Follow Us

Follow us on Twitter  Follow us on LinkedIn

News

Summer holidays from today … back on 9th September! I wish all my readers Happy Holidays – wherever you are allowed to go!

Why not try our new service? Brexit and the City - the Impact

"Brexit has ended the Golden Age of the City" video with Federal Trust Director Brendan Donnelly

Brexit and the City of London: April 2021 Video Update

 

09 October 2018

Financial Times: European banks worry about clearing in no-deal Brexit


Default: Change to:


European banks are growing fearful of losing access to clearing for critical derivatives markets such as Brent oil futures and commodities in a no-deal Brexit, putting pressure on regulators to work out a transition period.


In recent weeks institutions have begun assessing whether to move their big and complex derivatives portfolios from UK clearing houses to EU counterparts, to meet legal requirements.

Concern has been growing that some of the contracts, such as steel or some types of foreign exchange contracts, cannot easily be moved because EU clearing houses do not have the licences to accept the contracts, according to conversations with 10 clearing house and derivatives executives. Other contracts, such as Brent futures at ICE, are typically traded and cleared only in London, they said.

Policymakers are becoming increasingly aware that cleared derivatives are one of the key risks to financial stability if there is no deal between the UK and EU. Clearing houses, largely run by exchanges, sit between parties in a deal and manage the impact to the market if one side defaults.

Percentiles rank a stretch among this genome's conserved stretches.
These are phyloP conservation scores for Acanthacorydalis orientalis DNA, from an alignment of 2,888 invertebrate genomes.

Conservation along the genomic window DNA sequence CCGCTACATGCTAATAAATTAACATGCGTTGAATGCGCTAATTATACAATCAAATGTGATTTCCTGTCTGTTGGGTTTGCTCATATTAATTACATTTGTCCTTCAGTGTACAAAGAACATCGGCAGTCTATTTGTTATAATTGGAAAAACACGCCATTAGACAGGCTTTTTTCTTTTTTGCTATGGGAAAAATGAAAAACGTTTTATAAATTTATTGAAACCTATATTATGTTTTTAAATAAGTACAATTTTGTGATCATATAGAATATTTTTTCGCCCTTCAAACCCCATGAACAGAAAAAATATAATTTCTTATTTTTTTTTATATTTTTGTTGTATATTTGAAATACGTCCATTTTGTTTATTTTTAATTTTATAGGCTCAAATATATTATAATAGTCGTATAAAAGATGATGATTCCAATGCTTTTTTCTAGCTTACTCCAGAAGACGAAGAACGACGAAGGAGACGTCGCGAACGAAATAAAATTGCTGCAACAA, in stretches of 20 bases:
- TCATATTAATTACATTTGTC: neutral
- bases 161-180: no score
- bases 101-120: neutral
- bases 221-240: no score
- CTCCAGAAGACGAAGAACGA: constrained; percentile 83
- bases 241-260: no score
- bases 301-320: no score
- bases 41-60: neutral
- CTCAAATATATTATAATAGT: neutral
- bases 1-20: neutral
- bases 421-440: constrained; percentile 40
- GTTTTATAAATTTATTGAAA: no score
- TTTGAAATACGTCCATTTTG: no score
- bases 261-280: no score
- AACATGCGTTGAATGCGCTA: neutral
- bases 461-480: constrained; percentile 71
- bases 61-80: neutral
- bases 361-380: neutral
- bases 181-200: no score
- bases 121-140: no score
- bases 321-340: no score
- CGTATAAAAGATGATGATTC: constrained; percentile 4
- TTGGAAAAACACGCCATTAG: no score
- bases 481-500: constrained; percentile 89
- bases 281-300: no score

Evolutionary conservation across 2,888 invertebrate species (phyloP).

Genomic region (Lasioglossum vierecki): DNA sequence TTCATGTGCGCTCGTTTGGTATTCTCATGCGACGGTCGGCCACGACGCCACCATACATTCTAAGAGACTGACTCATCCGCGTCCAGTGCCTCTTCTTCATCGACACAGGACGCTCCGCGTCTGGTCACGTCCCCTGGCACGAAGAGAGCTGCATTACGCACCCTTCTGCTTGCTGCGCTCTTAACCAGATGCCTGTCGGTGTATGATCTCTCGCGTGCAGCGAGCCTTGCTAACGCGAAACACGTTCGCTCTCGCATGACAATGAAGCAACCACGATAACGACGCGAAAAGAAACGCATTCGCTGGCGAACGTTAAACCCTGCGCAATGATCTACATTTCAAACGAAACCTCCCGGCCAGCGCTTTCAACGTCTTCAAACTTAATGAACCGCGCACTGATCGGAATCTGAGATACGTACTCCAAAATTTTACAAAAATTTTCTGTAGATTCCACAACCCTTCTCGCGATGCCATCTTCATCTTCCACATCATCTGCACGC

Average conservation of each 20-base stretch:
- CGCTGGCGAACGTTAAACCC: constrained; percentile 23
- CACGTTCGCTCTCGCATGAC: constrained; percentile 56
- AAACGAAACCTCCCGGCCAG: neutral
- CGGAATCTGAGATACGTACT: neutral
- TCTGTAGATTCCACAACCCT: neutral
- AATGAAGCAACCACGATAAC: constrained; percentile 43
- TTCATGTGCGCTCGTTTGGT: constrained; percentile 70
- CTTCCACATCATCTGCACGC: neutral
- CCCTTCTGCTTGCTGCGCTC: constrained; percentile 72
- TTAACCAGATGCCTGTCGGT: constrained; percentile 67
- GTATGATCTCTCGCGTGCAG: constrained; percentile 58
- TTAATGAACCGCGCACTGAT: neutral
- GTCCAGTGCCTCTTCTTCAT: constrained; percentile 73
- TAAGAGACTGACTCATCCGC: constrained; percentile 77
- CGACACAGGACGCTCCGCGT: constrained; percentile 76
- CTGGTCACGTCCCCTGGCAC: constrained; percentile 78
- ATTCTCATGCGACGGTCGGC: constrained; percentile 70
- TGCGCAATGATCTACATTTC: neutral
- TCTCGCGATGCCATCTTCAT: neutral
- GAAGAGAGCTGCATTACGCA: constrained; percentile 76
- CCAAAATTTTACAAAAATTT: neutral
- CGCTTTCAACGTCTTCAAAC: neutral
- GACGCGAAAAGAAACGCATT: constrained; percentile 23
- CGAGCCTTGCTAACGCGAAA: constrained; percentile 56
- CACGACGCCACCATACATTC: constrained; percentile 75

Without access, participants face a hefty rise in trading costs — or an inability to hedge their market exposures.

Oliver Moullin, managing director of Brexit at Afme, a trade association, said: “It is essential that there is clarity on a solution to ensure continued access to UK clearing houses to avoid disruption in a no-deal scenario. There is a very short timeframe in which to put in place an effective solution.”

For banks, transferring business would mean closing out thousands of swaps and futures deals and opening new positions elsewhere — a time-consuming process that takes several months to complete.

About 14 per cent of the interest rate business at LCH is generated by EU institutions. But banks are wary that some positions cannot easily be transferred, or that there is no alternative.

An investment banker said: “I think there will be a transitional period simply because the stakes are just too high. People will have the message to continue in December.”

Full article on Financial Times (subscription required)



© Financial Times


< Next Previous >
Key
 Hover over the blue highlighted text to view the acronym meaning
Hover over these icons for more information



Add new comment